Fedor Ivanovich Tiutchev

Tiutchev, Fedor Ivanovich

 

Born Nov. 23 (Dec. 5), 1803, in the village of Ovstug, in what is now Briansk Oblast; died July 15 (27), 1873, in Tsarskoe Selo, now the city of Pushkin, Leningrad Oblast. Russian poet.

Tiutchev belonged to an old, noble family. He began writing poetry early in life, and in 1819 his first published work appeared, a free adaptation from Horace. From 1819 to 1821 he studied in the philology department of Moscow University. After completing his course of study, he began working in the Collegium of Foreign Affairs. Tiutchev was in the Russian diplomatic service in Munich from 1822 to 1837 and in Turin from 1837 to 1839. While he was abroad, his poetry and translations (including translations of Heine) were published in Moscow journals and almanacs. In 1836, A. S. Pushkin, greatly impressed by poems of Tiutchev sent to him from Germany, published them in Sovre-mennik (The Contemporary). Tiutchev returned to Russia in 1844, and in 1848 became senior censor in the Ministry of Foreign Affairs. From 1858 until the end of his life, he headed the Committee of Foreign Censorship.

Tiutchev’s best works were written in the late 1820’s and during the 1830’s; his lyric masterpieces from this period included “Insomnia, ” “A Summer Evening, ” “A Vision, ” “The Last Cataclysm, ” “Just as the ocean embraces the earthly sphere, ” “Cicero, ” “Silentium!”, “Spring Freshets, ” and “An Autumn Evening.” Tiutchev’s lyrics, marked by intensity of thought and an acute sense of the tragedy of life, reflect the complexity and inconsistency of reality. In the late 1840’s and early 1850’s, Tiutchev wrote a great many poems; his first poetry collection, published in 1854, was highly praised by his contemporaries.

During his student years and early in his stay abroad, Tiutchev was influenced by liberal political ideas. However, as the revolutionary trend in Europe developed, his conservatism became stronger. In the 1840’s, Tiutchev became a Pan-Slavist, maintaining that autocratic Russia, destined to unite all the Slavic peoples, was a bulwark against the revolutionary West. This view was apparent in his political article “Russia and Revolution” (1849) and in the poems “The Sea and the Cliff, ” “Dawn, ” and “Prophecy.” While fearing revolution, Tiutchev was at the same time acutely interested in the “elevated spectacles” of social upheavals. He sensed within himself “a fearful duality” and “the double existence” that he believed was typical of contemporary man (“Our Age, ” 1851; “O my prophetic soul!” 1855).

Tiutchev’s philosophical views were influenced by Schelling’s philosophy of nature. In Tiutchev’s lyric poetry, there is a sense of trouble, and the world, nature, and man are shown in constant conflict. Man is doomed to a “hopeless, ” “unequal” battle, a “desperate” struggle with life, fate, and himself. However, fatalist motifs in Tiutchev’s poetry are combined with praise of the victory of strong-willed characters (“Two Voices, ” 1850). Tiutchev is particularly drawn toward the depiction of storms in nature and in man’s soul.

In Tiutchev’s poetic system all of nature is seen as a living entity, and man’s inner world is identified with the outer world. Nature imagery in Tiutchev’s late lyric poetry has a previously lacking Russian national character. Tiutchev and E. A. Baratynskii are the greatest Russian 19th-century philosophical lyric poets. Tiutchev’s verse, while unique, reflected the general trend from romanticism to realism in Russian poetry of the 19th century.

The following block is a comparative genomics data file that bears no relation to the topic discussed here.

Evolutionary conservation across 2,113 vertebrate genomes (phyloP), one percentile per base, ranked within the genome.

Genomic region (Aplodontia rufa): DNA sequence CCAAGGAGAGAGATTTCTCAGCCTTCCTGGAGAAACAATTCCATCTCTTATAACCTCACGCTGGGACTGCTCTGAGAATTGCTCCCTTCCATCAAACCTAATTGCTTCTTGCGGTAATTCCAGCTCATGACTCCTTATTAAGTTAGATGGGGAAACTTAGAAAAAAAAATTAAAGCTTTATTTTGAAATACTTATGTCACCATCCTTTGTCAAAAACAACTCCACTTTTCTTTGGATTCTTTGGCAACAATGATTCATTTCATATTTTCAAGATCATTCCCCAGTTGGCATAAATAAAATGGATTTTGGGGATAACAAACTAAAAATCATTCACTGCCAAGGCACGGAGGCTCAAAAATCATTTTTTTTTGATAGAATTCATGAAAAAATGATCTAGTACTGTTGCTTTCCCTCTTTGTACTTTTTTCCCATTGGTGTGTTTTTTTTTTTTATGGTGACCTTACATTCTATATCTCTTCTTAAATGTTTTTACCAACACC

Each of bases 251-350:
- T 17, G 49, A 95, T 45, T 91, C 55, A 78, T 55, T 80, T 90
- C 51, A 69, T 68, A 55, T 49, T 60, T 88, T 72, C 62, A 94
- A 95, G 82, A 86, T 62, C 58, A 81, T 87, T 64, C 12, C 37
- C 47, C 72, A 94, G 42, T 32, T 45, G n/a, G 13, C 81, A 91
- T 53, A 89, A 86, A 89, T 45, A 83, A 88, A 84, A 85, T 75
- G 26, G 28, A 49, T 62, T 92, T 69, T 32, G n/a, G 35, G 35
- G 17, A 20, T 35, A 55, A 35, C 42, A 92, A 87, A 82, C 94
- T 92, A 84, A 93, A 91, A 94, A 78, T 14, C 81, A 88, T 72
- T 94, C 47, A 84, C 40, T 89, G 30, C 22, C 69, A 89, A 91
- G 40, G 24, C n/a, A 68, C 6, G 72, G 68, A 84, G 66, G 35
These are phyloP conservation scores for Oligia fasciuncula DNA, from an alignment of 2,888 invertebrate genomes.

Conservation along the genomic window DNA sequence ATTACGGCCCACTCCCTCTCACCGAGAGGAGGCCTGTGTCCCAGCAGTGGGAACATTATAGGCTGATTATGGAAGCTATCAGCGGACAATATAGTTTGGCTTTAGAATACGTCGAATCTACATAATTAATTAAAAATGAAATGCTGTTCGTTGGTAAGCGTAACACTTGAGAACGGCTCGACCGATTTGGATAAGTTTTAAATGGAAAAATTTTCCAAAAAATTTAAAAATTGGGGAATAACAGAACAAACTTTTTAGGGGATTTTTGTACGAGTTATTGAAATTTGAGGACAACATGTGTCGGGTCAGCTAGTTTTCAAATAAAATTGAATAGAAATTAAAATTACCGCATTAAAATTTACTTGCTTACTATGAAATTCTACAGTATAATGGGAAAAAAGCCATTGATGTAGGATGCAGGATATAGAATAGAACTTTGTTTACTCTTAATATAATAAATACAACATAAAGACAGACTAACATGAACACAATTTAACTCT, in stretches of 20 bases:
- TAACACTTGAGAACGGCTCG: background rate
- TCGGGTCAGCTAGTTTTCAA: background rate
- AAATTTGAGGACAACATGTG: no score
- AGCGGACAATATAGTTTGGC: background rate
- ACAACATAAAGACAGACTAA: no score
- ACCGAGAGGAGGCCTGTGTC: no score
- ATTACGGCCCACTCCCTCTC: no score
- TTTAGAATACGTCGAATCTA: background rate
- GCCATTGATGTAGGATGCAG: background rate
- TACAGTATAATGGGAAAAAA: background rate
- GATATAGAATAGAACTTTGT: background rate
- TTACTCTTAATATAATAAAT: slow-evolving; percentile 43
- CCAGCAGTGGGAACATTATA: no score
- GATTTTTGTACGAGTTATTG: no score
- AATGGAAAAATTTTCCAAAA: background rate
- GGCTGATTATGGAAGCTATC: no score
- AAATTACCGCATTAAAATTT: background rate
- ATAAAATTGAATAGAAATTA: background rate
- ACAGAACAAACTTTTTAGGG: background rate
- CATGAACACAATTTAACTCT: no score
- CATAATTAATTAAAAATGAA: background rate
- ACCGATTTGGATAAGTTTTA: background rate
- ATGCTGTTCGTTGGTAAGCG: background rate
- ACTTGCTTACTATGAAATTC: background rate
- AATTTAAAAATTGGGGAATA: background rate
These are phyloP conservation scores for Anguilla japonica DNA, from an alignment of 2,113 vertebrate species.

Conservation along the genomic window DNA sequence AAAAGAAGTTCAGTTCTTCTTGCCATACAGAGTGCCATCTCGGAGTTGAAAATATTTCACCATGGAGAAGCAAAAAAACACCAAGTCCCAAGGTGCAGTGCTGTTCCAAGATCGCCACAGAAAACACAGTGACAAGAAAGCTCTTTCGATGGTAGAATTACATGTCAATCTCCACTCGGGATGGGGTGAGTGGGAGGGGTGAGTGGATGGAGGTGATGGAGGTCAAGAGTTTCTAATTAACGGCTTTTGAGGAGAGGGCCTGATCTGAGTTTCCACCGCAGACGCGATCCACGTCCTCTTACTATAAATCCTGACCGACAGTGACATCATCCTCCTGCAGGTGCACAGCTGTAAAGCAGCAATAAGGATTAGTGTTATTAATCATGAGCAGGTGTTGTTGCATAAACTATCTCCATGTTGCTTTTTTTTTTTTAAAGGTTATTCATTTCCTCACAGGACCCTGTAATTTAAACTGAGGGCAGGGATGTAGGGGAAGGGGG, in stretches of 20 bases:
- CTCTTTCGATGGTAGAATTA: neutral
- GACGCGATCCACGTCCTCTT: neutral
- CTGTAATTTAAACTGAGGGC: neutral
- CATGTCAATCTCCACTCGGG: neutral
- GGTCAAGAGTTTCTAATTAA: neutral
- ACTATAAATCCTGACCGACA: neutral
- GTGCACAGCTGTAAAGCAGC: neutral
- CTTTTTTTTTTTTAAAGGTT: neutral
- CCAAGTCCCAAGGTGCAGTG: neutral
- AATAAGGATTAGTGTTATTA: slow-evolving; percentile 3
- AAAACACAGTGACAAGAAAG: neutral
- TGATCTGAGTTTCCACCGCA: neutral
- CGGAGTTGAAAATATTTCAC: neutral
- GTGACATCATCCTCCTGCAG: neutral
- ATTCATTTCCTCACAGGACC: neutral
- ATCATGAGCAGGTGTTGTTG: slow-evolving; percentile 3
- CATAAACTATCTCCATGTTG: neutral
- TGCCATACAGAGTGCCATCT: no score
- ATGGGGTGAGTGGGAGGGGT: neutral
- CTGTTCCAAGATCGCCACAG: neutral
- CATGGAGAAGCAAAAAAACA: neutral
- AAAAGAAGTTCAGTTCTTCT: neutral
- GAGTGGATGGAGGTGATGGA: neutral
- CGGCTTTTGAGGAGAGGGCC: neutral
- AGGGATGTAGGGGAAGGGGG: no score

In the 1850’s and 1860’s, Tiutchev wrote his best love lyrics, whose remarkable psychological penetration revealed the deepest human feelings.

A true lyric poet and thinker, Tiutchev was a master of Russian verse who endowed traditional meters with unusual rhythmic variety and made use of bold, highly expressive metrical combinations. Many of his poems have been set to music, for example, “Spring Freshets, ” with music by S. V. Rachmaninoff. Many of his poems have also been translated into foreign languages.

Tiutchev’s life and work are the subject of museum exhibitions at the Muranovo estate near Moscow and in the village of Ovstug in Briansk Oblast.

WORKS

Stikhotvoreniia, pis’ma. [Introductory article by K. V. Pigarev.] Moscow, 1957.
Stikhotvoreniia. [Introductory article and preparation of text by N. la. Berkovskii.] Moscow-Leningrad, 1962.
Lirika, 2nd ed., vols. 1–2. [Edition prepared by K. V. Pigarev.] Moscow, 1966.

REFERENCES

Blagoi, D. “Genial’nyi russkii lirik (F. I. Tiutchev).” In Literatura i deistvitel’nost’. Moscow, 1959.
Pigarev, K. Zhizn’ i tvorchestvo Tiutcheva. Moscow, 1962.
Gippius, V. V. “F. I. Tiutchev.” In Ot Pushkina do Bloka. Moscow-Leningrad, 1966.
Kasatkina, V. N. Poeticheskoe mirovozzrenie F. I. Tiutcheva. Saratov, 1969.
Bukhshtab, B. Ia. “F. I. Tiutchev.” In Russkie poety. Leningrad, 1970.
Zundelovich, la. O. Etiudy o lirike Tiutcheva. Samarkand, 1971.
Ozerov, L. Poeziia Tiutcheva. Moscow, 1975.
Chulkov, G. Letopis’ zhizni i tvorchestva F. I. Tiutcheva. Moscow-Leningrad, 1933.
Gregg, R. A. Fedor Tiutchev: The Evolution of a Poet. New York–London, 1965.
Bilokur, B. A Concordance to the Russian Poetry of Fedor I. Tiutchev. Providence, R.I., 1975.
F. I. Tiutchev: Bibliograficheskii ukazatel’ proizvedenii i literatury o zhizni i deiatel’nosti, 1818–1873. (Compiled by I. A. Koroneva and A. A. Nikolaev; edited by K. V. Pigarev.) Moscow, 1978.

K. V. PIGAREV

References in periodicals archive ?
El poeta ruso Fedor Ivanovich Tiutchev, eslavofilo y simbolista del siglo XIX, sostenia que "no se pude comprender a Rusia por medio de la inteligencia, no se la puede medir con un patron ordinario".